Homework 4: Recursive DNS Resolver

Your goal is to recreate the functionality of a recursive DNS resolver. Your program will not be allowed to perform any recursive queries (i.e. request that another server perform recursion for it); it must perform all recursion itself.

Getting Setup

Most of what you’ll need in this assignment is included in the resolve.py skeleton file included in this repo. You’ll need to install the dnspython library though. You can do so using pip. In most cases you can do so by running one of the following commands on your system:

  • pip3 install dnspython
  • pip install dnspython
  • python -m pip install dnspython

You’re responsible for getting dnspython installed on your system. If you have any problems getting the library installed, please ask on Piazza.

The Assignment

You’ll find a resolve.py file in your repo. This file contains code that approximates the functionality of the host program. The program takes a domain name, and returns a summary of DNS information about the domain. For example, given the domain “yahoo.com”, host returns the “A”, “AAAA” and “MX” records for the domain. You can test this out by running the resolve.py command as so: python resolve.py yahoo.com.

You can lookup multiple domains in the same execution by passing multiple domains to the program (e.g. python resolve.py first.com second.edu third.org).

resolve.py currently queries a DNS server ( to find information about domains. That DNS server handles the recursive part of DNS for you (i.e. by default doesn’t know where to find yahoo.com, so it asks a root server, and the root server tells where to find information about .com, so then asks the new server where to find yahoo.com, etc.)

Your task in this assignment is to implement this recursive functionality on your own. When your version of resolve.py is run, it will not query (or any other recursive resolver). Your resolve.py will query a root server itself, as well as performing any further needed queries.

The IP addresses of the root servers are hard coded into the resolve.py in the global ROOT_SERVERS list. Your program should start by querying one of these servers. A very good first step in your solution will be to find where is in the code currently, and make sure you instead query one of the root servers.

Except in exceptional cases, all queries made to your client should return a response in well under one second, with three seconds being the longest allowed time. With the exception of dealing with non-responsive servers, taking more than three seconds to respond will be treated as broken / non-functioning.

Handling Errors

Your code should be able to handle cases where DNS servers are down or slow to respond. The rules governing DNS and how to handle errors are very complex. For the purposes of this assignment, we’ll be using a simplified set of rules for handling errors.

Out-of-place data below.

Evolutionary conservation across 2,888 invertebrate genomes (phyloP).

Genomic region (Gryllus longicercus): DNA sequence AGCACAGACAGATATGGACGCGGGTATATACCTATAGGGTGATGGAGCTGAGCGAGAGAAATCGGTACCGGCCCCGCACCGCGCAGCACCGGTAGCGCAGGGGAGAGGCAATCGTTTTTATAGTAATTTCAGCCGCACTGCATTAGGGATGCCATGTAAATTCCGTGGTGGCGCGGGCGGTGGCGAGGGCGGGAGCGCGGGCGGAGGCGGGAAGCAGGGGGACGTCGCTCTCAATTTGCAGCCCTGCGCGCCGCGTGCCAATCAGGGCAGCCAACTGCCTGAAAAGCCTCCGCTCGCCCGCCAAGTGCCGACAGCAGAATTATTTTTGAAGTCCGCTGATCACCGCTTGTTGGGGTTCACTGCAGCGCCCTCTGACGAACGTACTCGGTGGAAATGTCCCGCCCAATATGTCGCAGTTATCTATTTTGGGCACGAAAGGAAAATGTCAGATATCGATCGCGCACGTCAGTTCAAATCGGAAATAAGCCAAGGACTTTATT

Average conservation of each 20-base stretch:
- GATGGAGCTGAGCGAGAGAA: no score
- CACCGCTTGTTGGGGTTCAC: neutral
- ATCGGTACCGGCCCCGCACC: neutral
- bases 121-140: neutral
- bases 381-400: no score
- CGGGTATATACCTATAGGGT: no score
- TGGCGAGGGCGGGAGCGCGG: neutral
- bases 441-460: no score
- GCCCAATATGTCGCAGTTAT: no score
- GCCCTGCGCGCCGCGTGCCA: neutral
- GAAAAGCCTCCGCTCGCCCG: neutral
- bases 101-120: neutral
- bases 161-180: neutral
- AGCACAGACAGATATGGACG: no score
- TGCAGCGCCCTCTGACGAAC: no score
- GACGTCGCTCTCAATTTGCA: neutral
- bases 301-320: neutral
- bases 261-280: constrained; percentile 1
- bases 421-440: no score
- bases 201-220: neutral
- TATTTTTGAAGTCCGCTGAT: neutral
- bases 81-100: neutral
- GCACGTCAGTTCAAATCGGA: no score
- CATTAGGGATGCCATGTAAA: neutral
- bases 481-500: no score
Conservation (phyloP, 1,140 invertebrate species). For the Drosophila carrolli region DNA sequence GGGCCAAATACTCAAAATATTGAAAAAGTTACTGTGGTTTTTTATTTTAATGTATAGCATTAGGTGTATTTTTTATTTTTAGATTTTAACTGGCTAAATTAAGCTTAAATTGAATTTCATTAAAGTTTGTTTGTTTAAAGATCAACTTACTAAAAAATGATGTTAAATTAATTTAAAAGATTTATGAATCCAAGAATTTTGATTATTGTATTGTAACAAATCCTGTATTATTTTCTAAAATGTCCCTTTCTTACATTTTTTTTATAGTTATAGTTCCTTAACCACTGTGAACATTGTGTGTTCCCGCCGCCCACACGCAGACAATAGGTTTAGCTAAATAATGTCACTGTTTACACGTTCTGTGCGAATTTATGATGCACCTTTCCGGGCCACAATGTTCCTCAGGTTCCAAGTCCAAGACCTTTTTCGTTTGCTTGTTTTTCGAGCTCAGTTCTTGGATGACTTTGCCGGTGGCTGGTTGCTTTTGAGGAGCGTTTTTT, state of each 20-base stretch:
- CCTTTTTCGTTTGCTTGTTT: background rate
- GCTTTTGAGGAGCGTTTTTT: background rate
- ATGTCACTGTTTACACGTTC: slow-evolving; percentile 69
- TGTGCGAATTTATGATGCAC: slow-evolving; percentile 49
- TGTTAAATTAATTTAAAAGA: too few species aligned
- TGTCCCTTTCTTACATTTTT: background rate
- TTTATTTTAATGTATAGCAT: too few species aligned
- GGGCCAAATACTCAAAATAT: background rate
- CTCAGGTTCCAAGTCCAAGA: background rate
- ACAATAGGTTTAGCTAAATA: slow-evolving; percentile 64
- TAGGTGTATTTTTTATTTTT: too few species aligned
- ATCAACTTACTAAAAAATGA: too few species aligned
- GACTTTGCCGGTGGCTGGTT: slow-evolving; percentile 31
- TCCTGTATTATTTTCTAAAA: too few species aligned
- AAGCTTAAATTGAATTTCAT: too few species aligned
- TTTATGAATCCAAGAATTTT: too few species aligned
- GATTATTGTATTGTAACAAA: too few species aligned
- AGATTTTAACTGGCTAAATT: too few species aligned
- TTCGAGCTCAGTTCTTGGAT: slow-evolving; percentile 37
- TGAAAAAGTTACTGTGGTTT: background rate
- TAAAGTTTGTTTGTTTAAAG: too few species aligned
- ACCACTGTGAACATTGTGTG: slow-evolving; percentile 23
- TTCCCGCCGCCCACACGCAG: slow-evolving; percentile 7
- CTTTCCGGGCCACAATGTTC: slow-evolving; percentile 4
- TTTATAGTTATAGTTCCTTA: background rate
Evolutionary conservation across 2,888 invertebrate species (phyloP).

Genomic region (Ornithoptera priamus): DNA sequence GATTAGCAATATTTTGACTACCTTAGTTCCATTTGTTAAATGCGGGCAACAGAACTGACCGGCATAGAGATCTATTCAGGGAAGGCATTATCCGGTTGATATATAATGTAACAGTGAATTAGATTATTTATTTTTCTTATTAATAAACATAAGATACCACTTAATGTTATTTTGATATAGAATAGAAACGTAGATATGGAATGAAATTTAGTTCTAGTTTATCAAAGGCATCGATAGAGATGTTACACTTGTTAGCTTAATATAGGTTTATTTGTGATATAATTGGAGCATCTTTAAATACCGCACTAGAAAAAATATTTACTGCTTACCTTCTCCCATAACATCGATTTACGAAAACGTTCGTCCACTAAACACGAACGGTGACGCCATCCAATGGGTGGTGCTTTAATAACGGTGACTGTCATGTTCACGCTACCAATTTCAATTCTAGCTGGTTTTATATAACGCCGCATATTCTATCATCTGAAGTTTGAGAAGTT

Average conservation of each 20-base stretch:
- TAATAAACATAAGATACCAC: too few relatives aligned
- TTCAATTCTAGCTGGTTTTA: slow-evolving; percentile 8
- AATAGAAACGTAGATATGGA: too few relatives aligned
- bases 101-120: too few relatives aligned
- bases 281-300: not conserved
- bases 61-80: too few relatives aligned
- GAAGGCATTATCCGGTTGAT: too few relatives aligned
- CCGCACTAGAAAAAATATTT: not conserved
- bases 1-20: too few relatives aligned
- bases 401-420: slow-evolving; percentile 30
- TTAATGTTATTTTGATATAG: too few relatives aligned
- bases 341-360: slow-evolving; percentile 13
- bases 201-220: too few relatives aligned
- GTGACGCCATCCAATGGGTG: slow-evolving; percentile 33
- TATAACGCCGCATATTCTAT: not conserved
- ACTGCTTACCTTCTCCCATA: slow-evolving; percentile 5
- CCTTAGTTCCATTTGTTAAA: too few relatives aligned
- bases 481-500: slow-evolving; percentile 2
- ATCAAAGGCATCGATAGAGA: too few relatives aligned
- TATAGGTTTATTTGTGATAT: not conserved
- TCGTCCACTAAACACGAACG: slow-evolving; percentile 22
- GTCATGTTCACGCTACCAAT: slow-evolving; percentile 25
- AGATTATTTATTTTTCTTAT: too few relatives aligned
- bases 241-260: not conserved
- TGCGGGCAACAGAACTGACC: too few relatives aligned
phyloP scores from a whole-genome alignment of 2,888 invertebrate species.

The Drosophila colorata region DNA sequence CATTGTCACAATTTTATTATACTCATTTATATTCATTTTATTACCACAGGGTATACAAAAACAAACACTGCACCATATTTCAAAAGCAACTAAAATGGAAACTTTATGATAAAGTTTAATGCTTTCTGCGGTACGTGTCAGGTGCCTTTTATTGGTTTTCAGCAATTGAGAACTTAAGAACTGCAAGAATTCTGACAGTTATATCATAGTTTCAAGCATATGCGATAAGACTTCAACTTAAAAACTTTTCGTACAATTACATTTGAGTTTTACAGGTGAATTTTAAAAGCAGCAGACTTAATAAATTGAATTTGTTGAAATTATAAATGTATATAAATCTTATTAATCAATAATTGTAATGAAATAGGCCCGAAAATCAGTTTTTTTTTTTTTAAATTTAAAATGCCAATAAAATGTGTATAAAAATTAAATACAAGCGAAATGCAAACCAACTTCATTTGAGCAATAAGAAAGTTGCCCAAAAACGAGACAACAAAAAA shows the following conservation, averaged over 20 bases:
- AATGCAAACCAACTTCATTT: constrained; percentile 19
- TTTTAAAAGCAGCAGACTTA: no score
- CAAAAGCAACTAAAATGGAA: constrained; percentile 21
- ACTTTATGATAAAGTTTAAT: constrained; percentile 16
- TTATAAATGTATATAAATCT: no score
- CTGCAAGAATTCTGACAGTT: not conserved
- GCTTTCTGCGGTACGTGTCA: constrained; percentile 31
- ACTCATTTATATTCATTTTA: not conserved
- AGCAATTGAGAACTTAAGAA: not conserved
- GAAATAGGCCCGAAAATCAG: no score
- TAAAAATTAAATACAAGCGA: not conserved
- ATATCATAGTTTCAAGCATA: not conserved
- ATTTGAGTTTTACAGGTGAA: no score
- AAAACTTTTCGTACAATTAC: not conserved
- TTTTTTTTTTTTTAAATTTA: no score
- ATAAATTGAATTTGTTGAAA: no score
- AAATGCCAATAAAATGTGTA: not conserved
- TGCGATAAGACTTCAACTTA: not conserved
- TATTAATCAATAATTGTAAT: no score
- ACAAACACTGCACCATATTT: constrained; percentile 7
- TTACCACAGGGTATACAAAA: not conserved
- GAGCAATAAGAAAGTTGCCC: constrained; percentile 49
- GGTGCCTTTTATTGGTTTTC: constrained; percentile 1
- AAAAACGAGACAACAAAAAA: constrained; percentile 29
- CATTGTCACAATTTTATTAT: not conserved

• Use a timeout value of 3 seconds for all queries. Any request taking more than 3 seconds to respond should be treated as non-responsive.
  • You should exhaustively try all available servers when trying to answer a query. For example, if a request to a root server gives you 13 servers for the “.com” zone, you should try each of those 13 servers before giving up.
  • If you receive an error or non-response from a server, you should not retry the server. Only query each server once.
  • Only query servers over IPv4. You should not query servers over IPv6 when trying to resolve domains.

Your code should never throw an exception. Dumping a stacktrace is not an appropriate response for any query. If you are unable to get a result for a domain, your code should not print nothing out.

If you have any questions regarding how to handle errors and non-responsive servers, please ask on Piazza.


  • 5 points each: Perform A record lookups without querying a recursive nameserver (two tests, for a total of 10 possible points).
  • 2 points: Perform lookups in the case of CNAME restarts (e.g. www.internic.net). Note that your code should run succesfully even when the CNAME returns no “Additional” section.
  • 2 points: Perform lookups of “unglued” nameservers (e.g. www.yahoo.com.tw)
  • 4 points: Correctly handle errors, so that your code correctly deals with non-responsive or slow servers.
  • 3 points: Implement a caching system, so that exact duplicate lookups for the same domain do not result in additional queries. (e.g. running python resolve.py uic.edu uic.edu, sould result in the same number of queries as running python resolve.py uic.edu).
  • 3 points: Implement a more sophisticated caching system, that caches intermediate results too. (e.g. if you run python resolve.py uic.edu illinois.edu, you sould only query for edu once).
  • 1 point: PEP 8 compliant code that earns at least 10 of the above points.

There are 25 possible points. This homework will be graded out of 20 points.

This assignment is due March 13th at 3pm. Get started early. You have 2 weeks because you need 2 weeks.